Is this not what we have been called to? Is this not the example that was set for us? What the early Church did was completely radical, completely against the culture of their day, completely set apart. They pooled resources for the sake of living the vision set forth in Acts 1:8, the vision set for them by Christ himself, of being His witnesses in Jerusalem, Judea, Samaria, and the ends of the earth. They gave all that they had to ensure that those among them had what they needed to do what God had called them to do. And they broke bread together. This is mentioned more than once. Community was done on the terms of the community, not on the terms of the individual, when and where he felt like engaging.

Oh how my heart longs to see this come to fruition in our day, to see lives being saved from the hurt and brokenness of a world that does not know Truth, to see numbers added daily because the Truth of God's love and the demonstration of His people living it out is that compelling. Are we that compelling?

A group that is able to come together and get along? A group of the Christians that are able to come together and get along? Now that will get some attention.

There has to be more....


  1. I agree with you about community. I believe that there actually are followers of Jesus doing this though. For myself I have realized I can be too quick to judge how other followers of Jesus are doing in their sanctification process... I have been so wrong so often... I am not their Lord, and I don't know so many people's stories or their intimate talks with Jesus. Should all of our lives be lived out in exactly the same way? Or might God be calling us all to slightly differnt walks of life? If some Christians suffer more or have to sacrifice more than others, does that mean that those who are suffereing and sacrificing less are not following scripture? Or could it be that Christ has not called each person in the same way? Or are they really all suffering equally, just in totally different ways that our finite minds fail to see? These are some issues I am working through. For someone to sell a field and give to others in need, that means at some point someone has to have more, have the resources to own an extra field. There seems to be at times where someones giving is praised, but the moments before the giving, they are looked down on for having the very things they are able to give! I think part of what should be so compelling about us is that we love each other, whether someone is living in perfect community with other believers or not, that we are STILL loving each other, and through that love compelling EACH OTHER to raise the standard of community. Not just telling each other we suck :). Usually people are, unfortunatley, telling themselves that enough. I loved a sermon recently on "Jesus Plus Nothing". Sometimes, in our desires to see the body of Christ look like it should, we start slowly but surely getting back to judgementalism and living under the law. "You must give this much away" "You must do this, you must do that" "You must give this way, not that way" Etc Etc. What if God specifically has called someone to give to Compassion or United Way? What if that is their first step that God is using to take them to higher ways of giving and serving? It is a scary road to go on if we start deciding what is the right and wrong way to give, serve, love and lead. A thumb and a knee will have very different functions in a body. Just some of my immediate thoughts!! :) Love you Shauna :)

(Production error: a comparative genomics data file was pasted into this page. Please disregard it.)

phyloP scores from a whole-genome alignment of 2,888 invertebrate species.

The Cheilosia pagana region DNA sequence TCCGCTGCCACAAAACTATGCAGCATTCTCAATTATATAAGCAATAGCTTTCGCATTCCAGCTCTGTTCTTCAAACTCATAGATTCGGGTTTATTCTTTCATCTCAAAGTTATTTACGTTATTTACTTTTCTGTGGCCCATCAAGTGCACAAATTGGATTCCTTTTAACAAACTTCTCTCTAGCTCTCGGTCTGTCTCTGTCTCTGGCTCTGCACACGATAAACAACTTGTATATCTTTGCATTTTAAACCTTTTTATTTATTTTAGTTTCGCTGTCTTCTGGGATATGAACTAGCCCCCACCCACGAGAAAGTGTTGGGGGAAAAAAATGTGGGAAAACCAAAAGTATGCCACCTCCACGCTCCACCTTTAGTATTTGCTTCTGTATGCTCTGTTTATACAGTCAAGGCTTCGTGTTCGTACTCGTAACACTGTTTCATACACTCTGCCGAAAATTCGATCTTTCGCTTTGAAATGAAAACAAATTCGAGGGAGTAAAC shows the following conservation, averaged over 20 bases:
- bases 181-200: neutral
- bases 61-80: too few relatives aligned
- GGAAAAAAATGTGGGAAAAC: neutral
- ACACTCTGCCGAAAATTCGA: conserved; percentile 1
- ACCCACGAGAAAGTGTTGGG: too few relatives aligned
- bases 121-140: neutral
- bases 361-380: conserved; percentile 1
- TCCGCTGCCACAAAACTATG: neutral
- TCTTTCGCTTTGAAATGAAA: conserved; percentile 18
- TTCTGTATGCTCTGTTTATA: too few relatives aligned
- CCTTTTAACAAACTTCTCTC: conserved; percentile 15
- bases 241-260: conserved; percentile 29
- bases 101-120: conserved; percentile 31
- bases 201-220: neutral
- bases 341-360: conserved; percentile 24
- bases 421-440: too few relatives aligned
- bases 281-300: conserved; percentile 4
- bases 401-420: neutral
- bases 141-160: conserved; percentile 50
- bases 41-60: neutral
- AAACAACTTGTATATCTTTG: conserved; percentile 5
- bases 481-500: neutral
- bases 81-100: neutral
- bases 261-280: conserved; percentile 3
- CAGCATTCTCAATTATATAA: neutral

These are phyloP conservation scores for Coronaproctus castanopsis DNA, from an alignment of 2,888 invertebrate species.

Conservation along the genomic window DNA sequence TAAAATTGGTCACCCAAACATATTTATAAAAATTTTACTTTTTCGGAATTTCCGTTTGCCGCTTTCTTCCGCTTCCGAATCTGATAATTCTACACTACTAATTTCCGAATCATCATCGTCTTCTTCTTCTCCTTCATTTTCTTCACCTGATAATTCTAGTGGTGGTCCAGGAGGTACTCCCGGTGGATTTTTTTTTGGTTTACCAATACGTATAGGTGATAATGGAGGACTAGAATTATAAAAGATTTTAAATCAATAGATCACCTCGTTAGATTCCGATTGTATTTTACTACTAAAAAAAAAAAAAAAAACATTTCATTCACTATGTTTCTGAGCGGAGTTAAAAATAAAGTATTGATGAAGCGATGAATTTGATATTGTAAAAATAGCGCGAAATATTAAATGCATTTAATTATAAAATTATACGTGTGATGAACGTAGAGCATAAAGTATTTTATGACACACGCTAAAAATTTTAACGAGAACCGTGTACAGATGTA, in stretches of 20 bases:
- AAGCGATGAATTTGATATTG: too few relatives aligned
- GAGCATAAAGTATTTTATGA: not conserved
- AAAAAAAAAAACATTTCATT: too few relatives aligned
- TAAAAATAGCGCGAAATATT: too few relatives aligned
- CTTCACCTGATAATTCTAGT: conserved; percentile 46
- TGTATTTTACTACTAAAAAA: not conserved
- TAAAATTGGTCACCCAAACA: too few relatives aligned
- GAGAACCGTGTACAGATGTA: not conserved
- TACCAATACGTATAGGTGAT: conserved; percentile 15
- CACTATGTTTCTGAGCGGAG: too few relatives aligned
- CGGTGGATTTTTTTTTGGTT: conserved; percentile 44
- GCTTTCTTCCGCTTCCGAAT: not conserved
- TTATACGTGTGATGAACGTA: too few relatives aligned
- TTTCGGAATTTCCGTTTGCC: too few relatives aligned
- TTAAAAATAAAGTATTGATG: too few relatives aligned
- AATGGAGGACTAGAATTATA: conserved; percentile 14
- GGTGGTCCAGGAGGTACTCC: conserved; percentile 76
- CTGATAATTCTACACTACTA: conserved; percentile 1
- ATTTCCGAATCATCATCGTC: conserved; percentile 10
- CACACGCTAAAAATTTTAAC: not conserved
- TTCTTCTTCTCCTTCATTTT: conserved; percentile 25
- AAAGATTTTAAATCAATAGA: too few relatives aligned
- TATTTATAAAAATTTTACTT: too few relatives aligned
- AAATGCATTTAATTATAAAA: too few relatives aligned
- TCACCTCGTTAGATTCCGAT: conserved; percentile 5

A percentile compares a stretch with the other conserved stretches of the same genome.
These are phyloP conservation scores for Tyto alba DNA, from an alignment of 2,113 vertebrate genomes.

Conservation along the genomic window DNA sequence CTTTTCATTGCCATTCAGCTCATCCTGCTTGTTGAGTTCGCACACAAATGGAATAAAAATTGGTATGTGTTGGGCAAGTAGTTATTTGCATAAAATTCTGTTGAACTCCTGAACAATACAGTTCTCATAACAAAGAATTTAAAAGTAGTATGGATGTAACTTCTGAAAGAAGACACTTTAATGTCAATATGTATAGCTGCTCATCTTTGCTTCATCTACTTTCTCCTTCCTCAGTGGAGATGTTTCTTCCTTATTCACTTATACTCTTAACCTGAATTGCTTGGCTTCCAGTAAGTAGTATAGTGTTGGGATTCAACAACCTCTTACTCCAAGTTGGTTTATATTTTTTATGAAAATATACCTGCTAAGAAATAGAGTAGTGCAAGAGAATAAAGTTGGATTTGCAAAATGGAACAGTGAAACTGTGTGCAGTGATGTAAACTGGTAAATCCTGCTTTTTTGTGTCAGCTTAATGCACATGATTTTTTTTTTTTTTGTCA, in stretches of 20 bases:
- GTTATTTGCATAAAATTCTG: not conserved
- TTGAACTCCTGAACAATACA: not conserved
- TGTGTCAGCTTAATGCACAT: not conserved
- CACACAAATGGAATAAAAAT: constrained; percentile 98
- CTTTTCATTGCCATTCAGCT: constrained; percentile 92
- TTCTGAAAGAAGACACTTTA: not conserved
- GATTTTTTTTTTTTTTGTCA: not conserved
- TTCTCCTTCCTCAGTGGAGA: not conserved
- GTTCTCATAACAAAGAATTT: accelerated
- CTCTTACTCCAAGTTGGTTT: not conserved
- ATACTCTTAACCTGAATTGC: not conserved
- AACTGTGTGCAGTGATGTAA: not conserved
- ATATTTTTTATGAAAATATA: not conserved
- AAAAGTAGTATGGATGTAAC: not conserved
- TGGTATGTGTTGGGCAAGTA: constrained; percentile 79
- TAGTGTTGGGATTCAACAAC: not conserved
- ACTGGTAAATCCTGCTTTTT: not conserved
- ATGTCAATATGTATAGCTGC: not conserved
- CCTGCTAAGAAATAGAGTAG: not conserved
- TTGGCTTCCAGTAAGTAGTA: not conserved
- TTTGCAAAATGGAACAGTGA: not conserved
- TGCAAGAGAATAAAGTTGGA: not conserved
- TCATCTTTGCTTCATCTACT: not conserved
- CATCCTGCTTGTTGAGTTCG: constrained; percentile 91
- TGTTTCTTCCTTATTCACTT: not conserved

2. preach it, sister! i kept nodding my head and saying "amen!". since that isn't normally me, i thought i'd share. :)

    i'm experimenting with living in community. i live in a townhouse complex and it's a great place to have community. some of my neighbours are believers, some aren't. i'm enjoying living life with all of them, being real and allowing them into my messy life. although this can be tricky at times, i don't want to go back to living a private life.

    i'm praying for you as you readjust. *hugs*


Thoughts? Feel welcome to share...